Sun Jan 13, 2013 5:37AM GMT
Information is power. But like all power,
there are those who want to keep it for themselves.”
Prominent American blogger and computer prodigy Aaron Swartz, who
spoke against US President Barack Obama’s “kill list” and cyber attacks
against Iran, has been found dead in New York.
Police found the body of the 26-year-old in his apartment in New York City
borough of Brooklyn on Friday, said a spokeswoman for the city’s chief
Brooklyn’s chief medical examiner ruled the death a suicide by hanging, but
no further detail is available about the mysterious death.
Last year, Swartz openly criticized the US and the Israeli regime for
launching joint cyber attacks against Iran.
The blogger was also vocal in criticizing Obama’s so-called kill list and
Obama has been reportedly approving the names put on the “kill lists” used
in the targeted killing operations carried out by US assassination drones.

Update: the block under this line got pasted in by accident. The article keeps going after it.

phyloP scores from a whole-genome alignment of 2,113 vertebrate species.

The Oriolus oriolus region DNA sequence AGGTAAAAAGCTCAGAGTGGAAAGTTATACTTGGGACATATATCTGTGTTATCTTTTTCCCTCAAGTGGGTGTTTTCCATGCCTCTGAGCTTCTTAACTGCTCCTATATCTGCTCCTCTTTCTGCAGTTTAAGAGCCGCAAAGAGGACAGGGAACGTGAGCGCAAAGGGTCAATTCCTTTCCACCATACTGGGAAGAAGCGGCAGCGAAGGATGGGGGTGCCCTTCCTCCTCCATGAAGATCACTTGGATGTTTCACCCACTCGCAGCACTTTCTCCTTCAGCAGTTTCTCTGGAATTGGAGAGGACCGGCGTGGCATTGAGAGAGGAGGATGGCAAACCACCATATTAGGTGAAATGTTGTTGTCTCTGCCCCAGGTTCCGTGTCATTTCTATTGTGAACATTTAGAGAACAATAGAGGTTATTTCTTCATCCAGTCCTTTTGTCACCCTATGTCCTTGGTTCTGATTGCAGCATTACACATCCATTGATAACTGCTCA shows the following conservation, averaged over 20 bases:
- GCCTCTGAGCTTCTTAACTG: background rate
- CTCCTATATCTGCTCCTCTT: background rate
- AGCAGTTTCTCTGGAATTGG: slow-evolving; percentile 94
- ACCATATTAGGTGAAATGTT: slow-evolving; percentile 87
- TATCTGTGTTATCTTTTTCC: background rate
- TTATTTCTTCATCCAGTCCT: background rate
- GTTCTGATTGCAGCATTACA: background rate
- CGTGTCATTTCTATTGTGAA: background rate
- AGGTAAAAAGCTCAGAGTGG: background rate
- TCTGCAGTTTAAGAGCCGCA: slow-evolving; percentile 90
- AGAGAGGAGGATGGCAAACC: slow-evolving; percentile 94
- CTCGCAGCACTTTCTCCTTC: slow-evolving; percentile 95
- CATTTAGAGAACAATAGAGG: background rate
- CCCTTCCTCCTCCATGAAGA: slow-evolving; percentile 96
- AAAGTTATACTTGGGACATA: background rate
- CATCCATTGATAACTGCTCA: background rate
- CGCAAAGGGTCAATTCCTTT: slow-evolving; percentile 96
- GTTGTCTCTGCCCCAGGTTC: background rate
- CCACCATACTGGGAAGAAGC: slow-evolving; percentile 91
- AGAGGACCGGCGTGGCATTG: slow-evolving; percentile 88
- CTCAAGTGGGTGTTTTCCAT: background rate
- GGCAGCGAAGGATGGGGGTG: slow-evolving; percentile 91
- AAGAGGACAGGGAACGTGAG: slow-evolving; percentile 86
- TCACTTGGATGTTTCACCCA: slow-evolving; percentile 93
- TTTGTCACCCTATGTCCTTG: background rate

Every week or so, more than 100 members of the US national security team
gather via secure video teleconference run by the Pentagon and go over
the biographies of suspects in Yemen, Somalia, and Pakistan, and
“nominate” those who should be targeted in the attacks.
Obama is then provided with the identities of those put on the “kill list”
and signs off on every strike in Yemen and Somalia as well as the risky
strikes in Pakistan.
Swartz was also widely credited for co-authoring the specifications for the
Web feed format RSS 1.0 (Rich Site Summary) which he worked on at age 14.
RSS is designed to deliver content from sites that change constantly, such
as news pages, to users.
Swartz was critical of monopoly of information by corporate cartels and
believed that information should be shared and available for the benefit of
“Information is power. But like all power, there are those who want to keep
it for themselves,” he wrote in an online “manifesto” in 2008.
Based on that belief, the computer prodigy founded the nonprofit group
The group launched a successful campaign to block a 2011 bill that the US
House of Representatives called the Stop Online Piracy Act.
Had it been approved, the bill would have allowed court orders to restrain
access to some websites considered to be involved in illegal sharing of
DemandProgress argued that the thwarted Stop Online Piracy Act would have
broadly authorized the US government to censor and restrict legitimate Web